Researchers Find Clue to Altered Protein Production in Skin Cancer; Result May Point to Potential Therapeutic Intervention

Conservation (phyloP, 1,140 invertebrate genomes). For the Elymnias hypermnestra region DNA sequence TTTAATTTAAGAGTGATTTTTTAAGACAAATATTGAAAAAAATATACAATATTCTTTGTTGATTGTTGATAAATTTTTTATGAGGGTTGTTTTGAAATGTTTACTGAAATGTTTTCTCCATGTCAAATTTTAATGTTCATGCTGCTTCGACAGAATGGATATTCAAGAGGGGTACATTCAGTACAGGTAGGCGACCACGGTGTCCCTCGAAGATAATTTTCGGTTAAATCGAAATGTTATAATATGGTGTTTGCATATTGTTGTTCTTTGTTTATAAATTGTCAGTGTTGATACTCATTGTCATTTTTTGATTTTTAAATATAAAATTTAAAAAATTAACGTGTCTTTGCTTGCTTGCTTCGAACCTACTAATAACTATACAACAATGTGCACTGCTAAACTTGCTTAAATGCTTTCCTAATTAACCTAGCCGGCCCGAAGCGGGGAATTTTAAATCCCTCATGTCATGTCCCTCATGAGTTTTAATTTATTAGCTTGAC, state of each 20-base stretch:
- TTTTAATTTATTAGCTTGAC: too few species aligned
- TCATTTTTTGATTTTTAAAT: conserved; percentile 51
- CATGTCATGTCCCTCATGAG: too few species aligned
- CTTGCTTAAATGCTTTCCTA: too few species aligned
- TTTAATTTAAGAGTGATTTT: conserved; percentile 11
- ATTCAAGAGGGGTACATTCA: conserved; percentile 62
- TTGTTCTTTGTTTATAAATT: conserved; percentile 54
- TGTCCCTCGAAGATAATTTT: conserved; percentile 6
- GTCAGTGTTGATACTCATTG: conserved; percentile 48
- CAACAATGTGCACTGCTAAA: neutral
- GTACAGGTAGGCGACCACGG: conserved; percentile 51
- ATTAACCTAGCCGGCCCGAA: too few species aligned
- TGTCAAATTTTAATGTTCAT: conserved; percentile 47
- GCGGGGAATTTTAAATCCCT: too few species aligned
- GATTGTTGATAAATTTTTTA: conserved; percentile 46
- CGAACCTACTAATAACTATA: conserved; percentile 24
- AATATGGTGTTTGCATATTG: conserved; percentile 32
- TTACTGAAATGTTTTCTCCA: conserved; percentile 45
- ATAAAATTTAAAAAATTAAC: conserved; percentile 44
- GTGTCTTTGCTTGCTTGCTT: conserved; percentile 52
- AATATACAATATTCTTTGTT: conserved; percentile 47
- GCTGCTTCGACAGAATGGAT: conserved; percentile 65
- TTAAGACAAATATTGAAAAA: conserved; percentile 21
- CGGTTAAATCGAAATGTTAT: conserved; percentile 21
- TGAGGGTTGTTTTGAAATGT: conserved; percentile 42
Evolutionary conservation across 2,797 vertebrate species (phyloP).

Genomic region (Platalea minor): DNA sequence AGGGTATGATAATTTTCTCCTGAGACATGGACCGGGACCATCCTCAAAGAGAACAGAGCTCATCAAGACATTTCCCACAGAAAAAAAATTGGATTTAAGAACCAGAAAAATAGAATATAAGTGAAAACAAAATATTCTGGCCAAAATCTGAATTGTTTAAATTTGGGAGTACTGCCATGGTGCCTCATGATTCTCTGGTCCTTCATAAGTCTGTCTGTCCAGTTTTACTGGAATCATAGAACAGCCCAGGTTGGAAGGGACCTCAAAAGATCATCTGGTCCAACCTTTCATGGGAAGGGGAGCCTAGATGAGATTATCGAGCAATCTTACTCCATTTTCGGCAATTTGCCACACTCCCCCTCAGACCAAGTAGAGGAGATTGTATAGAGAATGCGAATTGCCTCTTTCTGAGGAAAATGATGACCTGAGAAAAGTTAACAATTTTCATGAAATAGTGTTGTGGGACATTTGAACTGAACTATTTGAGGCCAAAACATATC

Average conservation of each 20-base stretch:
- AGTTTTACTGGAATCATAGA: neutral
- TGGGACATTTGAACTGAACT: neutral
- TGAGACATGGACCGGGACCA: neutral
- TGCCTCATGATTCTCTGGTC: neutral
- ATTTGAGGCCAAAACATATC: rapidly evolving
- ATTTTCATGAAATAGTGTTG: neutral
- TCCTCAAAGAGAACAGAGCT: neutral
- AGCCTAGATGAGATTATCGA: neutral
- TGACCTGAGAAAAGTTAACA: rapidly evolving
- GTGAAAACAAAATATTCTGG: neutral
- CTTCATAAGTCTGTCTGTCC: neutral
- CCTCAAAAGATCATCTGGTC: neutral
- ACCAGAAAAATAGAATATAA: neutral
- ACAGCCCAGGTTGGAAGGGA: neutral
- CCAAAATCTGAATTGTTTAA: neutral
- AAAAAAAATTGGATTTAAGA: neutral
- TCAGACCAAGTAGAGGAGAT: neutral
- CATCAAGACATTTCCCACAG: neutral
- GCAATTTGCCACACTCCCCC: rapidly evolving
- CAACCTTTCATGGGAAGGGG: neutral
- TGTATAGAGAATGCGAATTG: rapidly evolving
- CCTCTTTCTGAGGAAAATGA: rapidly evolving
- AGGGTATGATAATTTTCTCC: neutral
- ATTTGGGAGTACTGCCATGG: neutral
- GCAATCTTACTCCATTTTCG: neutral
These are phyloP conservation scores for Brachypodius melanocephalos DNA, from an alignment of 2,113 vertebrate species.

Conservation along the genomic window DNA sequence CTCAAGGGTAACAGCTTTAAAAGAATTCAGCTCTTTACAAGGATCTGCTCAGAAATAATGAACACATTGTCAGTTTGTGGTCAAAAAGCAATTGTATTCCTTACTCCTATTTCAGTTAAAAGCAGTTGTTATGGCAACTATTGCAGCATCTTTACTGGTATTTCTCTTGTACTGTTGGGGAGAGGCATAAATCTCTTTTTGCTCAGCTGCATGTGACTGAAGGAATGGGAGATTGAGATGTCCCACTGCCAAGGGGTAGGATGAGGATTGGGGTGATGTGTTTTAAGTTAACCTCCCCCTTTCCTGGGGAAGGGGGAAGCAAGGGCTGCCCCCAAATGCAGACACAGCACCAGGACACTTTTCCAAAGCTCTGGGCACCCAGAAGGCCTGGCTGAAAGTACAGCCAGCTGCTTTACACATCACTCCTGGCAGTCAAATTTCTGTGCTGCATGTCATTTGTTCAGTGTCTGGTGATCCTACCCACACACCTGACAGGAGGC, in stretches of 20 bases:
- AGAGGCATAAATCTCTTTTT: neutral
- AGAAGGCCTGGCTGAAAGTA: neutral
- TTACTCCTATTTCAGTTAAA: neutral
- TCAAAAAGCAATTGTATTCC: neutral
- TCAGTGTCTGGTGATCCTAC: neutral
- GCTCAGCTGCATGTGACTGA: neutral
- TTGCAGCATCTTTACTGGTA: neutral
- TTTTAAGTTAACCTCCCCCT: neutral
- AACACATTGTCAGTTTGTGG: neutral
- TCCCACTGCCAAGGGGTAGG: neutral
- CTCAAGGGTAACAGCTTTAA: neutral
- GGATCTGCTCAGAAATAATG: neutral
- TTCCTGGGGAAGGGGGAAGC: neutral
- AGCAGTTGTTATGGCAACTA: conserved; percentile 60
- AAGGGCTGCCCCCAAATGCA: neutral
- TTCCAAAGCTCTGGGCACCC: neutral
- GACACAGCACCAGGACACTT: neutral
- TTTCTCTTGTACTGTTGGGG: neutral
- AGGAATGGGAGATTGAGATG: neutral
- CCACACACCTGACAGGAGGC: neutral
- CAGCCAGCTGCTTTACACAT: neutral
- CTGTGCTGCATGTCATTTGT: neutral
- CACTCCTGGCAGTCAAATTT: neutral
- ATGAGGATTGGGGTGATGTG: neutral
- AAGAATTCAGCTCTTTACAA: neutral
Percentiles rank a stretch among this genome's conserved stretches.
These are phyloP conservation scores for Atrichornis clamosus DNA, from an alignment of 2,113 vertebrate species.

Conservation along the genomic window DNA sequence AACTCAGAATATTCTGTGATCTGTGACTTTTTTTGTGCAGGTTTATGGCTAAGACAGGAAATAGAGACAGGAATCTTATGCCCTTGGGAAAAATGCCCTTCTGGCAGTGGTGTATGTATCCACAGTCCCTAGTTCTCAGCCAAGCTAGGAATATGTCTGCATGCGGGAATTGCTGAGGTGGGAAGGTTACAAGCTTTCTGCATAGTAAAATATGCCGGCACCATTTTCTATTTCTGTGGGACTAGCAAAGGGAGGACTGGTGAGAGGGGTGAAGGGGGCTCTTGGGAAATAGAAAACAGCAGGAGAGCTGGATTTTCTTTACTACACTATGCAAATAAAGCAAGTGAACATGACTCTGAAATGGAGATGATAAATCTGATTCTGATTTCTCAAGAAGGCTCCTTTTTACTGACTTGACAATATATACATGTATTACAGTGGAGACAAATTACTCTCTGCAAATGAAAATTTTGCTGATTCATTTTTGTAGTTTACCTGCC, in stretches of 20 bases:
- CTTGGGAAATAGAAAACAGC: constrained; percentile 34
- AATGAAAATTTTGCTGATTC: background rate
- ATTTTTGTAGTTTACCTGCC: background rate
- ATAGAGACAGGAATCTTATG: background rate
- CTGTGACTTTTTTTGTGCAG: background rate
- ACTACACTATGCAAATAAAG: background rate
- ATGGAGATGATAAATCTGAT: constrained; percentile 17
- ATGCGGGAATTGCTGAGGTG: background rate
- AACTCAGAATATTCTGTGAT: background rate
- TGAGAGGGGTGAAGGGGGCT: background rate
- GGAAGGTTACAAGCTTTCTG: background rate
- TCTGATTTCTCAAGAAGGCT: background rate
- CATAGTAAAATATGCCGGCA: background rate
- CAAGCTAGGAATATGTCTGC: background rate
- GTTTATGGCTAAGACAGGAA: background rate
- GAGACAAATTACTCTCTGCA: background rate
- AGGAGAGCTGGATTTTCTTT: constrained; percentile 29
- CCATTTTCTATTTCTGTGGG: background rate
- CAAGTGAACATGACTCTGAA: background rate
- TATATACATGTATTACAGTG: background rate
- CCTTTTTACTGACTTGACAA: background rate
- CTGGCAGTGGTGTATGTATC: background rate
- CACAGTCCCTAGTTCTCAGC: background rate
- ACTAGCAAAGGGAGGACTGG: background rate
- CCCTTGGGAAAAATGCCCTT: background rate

Each cell in the body follows a strict protocol for manufacturing the proteins it needs to function. When a cell turns cancerous, however, its protein production goes off script. A new study led by researchers at The Rockefeller University takes a close look at one way in which this procedure goes haywire in skin cells as they turn cancerous. "A cell's identity depends on the levels of proteins it produces, and these can be altered by changes in the way proteins are translated from genetic instructions," says senior author Elaine Fuchs (photo), Ph.D., the Rebecca C. Lancefield Professor and Head of the Robin Chemers Neustein Laboratory of Mammalian Cell Biology and Development at The Rockefeler. "Changes in translation appear to be particularly important as normal stem cells become malignant, and our new experiments detail the control mechanisms behind a shift that occurs just prior to the development of skin cancer," adds Dr. Fuchs, who is a Howard Hughes Medical Institute (HHMI) investigator. The research, which identifies a potential avenue for future cancer treatments, was described online in Nature on January 11, 2017. The article is titled “Translation from Unconventional 5′ Start Sites Drives Tumor Initiation.” In order to function, cells need to turn instructions encoded in their DNA into protein. They do so in two major steps: first, DNA is transcribed into a molecule called messenger RNA, which is then translated into protein. Certain cancerous tumors are known to contain an unusual ratio of protein to messenger RNA, however, which suggests translation is altered in cancer. Using mice, the research team explored changes in translation that occur as the animals develop a common type of skin cancer called squamous cell carcinoma.
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